Monday, 31 May 2010

Beer Porn - My First All Grain Pint. Amarillo Pale Ale

For my first effort I wanted to keep things simple and recipes don't get simpler than this:

4kg Pale Malt
200g Torrefied Wheat (for head retention)
45g Amarillo @ 90mins
35g Amarillo @ 10 mins
15g Amarillo @ 0 mins

I'd like to say that the recipe was mine but it wasn't and need to thank Drew the Brew from the Brew it Yourself forum for it.

Sunday, 30 May 2010

All Quiet on the Blogging Front

Things have been a bit quiet on the blogging front for a couple of weeks; mainly due to my birthday party last week but also due to work, the onset of the cricket season and a number of other pressing engagements.

The most recent of these was a visit to the Rough Old Wife cidery in Old Wives Lees just outside Canterbury. They make their cider the traditional way with a long slow fermentation in old whisky barrels which certainly leaves its stamp on the cider.

I've never been the greatest fan of cider but what I drank yesterday, including Blushing Old Wife made with 10% raspberries was fantastic. It has certainly given me ideas for what to do with my demijons in the winter.

Tomorrow I'll be starting my third all grain brew, a beer in the style of Brentwood Brewing Company's Best Bitter. I've now moved the brewery permanently into the shed and bought a small pump to transfer the sweet wort from the collecting vessel back up to the boiler. While it is mashing and boiling away I'll also be bottling my Black Rock Cider (made from a kit) and my "Gone for a Burton" which should both be ready in time for my brother in law's birthday in three weeks time (I made an 35 litre batch, of which about 27 litres were kegged last week and the rest racked and further dry hopped for bottling tomorrow). All of this is good news as my kegs and bottles took rather a hammering at last week's party; two (admittedly already half empty) kegs and a good 60 bottles went which I take as a sign that my beer wasn't all that bad.

In the meantime I'll be knocking up another summer ale recipe using Northern Brewer as a bittering hop and Cascade for the flavour (no prizes for guessing where I got that idea from). Hopefully I'll post a couple of pictures of the new brewing in action tomorrow.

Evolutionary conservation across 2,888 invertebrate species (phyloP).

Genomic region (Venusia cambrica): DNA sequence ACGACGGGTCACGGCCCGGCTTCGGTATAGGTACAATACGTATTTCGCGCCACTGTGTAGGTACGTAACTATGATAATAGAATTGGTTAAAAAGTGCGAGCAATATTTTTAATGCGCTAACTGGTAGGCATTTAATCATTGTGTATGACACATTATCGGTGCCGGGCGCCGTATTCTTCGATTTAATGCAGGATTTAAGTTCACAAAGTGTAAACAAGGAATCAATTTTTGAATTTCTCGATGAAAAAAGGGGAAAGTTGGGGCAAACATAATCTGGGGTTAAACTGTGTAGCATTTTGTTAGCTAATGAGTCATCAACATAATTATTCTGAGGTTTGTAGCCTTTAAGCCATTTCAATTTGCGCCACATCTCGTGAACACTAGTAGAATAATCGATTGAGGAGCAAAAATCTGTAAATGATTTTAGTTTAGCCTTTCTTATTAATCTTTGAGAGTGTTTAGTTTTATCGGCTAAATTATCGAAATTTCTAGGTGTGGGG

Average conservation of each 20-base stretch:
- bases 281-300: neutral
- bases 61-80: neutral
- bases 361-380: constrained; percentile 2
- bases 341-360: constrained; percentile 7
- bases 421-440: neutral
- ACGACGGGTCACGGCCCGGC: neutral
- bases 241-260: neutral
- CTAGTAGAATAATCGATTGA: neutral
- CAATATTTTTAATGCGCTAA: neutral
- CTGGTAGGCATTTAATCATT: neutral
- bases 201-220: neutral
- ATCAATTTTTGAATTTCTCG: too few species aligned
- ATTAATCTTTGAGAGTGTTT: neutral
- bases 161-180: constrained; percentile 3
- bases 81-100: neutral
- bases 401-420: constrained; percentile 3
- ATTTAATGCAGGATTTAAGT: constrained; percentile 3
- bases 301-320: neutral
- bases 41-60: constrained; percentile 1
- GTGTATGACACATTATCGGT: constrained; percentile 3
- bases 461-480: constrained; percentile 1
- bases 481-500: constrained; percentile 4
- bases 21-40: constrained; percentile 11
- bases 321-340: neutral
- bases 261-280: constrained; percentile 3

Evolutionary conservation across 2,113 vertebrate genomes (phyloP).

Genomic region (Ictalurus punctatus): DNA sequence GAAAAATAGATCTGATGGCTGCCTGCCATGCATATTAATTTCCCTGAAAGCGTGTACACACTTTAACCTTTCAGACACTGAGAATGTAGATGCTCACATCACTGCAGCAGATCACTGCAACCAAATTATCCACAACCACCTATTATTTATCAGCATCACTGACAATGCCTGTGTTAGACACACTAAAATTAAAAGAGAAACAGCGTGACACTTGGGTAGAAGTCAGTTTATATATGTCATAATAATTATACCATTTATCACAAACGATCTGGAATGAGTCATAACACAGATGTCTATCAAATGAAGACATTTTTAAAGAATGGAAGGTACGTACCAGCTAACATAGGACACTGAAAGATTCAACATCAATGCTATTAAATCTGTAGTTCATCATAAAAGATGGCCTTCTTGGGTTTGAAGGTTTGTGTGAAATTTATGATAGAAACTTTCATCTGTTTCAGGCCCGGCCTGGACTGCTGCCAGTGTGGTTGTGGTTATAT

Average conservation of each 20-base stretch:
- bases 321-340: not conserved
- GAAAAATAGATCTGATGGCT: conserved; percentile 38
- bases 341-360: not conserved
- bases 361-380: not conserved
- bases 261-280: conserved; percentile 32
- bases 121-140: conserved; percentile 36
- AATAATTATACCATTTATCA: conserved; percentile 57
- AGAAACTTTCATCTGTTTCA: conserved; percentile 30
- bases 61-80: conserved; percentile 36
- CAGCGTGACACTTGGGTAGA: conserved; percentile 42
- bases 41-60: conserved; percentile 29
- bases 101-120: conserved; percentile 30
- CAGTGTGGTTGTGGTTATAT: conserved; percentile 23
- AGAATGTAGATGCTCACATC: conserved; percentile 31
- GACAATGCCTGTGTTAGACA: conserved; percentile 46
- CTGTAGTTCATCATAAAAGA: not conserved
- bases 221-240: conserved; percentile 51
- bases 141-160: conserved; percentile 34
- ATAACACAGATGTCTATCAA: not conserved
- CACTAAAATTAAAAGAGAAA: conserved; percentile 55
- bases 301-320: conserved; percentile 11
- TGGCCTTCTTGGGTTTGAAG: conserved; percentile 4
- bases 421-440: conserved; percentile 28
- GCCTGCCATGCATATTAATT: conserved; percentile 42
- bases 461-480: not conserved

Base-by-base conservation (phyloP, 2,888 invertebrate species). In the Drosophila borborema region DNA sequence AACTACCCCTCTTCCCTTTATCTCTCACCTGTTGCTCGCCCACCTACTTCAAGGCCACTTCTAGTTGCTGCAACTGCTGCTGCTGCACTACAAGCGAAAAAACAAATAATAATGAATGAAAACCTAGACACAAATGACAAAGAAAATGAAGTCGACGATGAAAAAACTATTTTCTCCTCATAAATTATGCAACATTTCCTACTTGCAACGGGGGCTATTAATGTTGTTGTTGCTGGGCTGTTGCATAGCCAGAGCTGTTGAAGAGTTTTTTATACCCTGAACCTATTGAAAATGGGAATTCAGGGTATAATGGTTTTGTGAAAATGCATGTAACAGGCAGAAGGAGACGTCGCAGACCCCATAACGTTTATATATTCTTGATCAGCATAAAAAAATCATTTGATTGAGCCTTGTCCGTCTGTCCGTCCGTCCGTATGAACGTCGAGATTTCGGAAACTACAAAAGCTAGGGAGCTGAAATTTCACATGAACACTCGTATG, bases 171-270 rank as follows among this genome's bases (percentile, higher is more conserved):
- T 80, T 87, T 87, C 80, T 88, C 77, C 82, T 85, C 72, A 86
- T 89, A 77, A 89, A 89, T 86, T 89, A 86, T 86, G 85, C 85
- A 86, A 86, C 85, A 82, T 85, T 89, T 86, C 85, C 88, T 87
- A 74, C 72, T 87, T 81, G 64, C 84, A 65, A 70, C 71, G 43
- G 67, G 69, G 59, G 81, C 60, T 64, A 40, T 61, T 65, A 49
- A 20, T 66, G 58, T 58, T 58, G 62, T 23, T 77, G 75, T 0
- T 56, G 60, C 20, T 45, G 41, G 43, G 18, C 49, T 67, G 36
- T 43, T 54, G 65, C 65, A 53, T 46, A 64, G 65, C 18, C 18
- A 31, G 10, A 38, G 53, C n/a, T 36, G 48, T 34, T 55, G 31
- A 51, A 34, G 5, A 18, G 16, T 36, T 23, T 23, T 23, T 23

Sunday, 16 May 2010

An "As live" Brewday

This posting appeared on Facebook but for those who don't have access to that social media and would like to read my wibblings here please see below.

0810 Hot Liquor Tank on, before and of you fnarr fnarr about me having a hot licker in the shed, a Hot Liquor Tank is a posh name for a boiler, in brewspeak, liquor = water. Make the tea.

0820 While water is warming up, the shed needs to be cleared out so that both I and my brewery can both fit in there.
It's a bit tight in the brewing shed.

0830 Weigh out the grains; in this case 8.10 KG of Pale Malt (Maris Otter) and 840g of Crystal Malt.

0900 Temp of water up to 80C, run off a couple of litres to pre heat the Mash Tun

0910 23 Litres of Liquor at 77C and then "dough in" the grains, make sure the mash temperature hits 66C (which it does) and then cover it up and set the timer for 90 minutes.
"Doughing in"

0930 Hang the washing out. There's a lot of downtime in All Grain brewing as Russ Pope with tell you so it never hurts to earn those brownie points from the other half. During this time I'm also going to attempt to sterilise some bottles and a keg in preparation for kegging/bottling last week's brews.

1010 Weigh out items for the boil. 40g Northern Brewer, 40g East Kent Goldings, 840g Golden Cane Sugar (all for the 90 min boil) 20g Fuggles and a protofloc tab for the last 2 mins.

1040 Drain and recirculate the first few litres of sweet wort then, when it runs clear, collect it in a fermenter (or bucket). Top up with 15 litres of water at 75C then leave for 10 mins. Prepare the last 18L of water for the second batch sparge.

1200 Put collected wort back into the boiler and switch the elements on. I've collected just over 10 gallons which was slightly less than I needed which will mean the beer is a little bit stronger than I will originally have planned.

1300 Rolling boil achieved added the sugar, Northern Brewer and East Kent Goldings. Pop round to the neighbours with the spent grain for their chickens and return with half a dozen freshly laid eggs. Apparently the last lot of grain has caused the yolks to be even yellower. Woohoo.
Lots of hoppy goodness

1428 The late hops for aroma and protofloc to help prevent chill haze when the brew is bottled.

1430 Chillers in; this helps to cool the wort quickly to pitching temperature which helps prevent bacterial infection. Rehydrating yeast in some cooled boiled water
OG spot on. This may be a strong one. I think I'll call it "Gone for a Burton"
This takes about 40 mins so I've got time to bottle my last (but probably not last ever) kit brew. This one is one of what is known on Jims Beer Kit as an Out of Date Brewbuddy experiment. My good friend and fellow brewer James Wilson got his mitts on some out of date Youngs Brewbuddy kits from a supplier. I've taken five of them and am applying identical (kit) brewing techniques with different ingredients.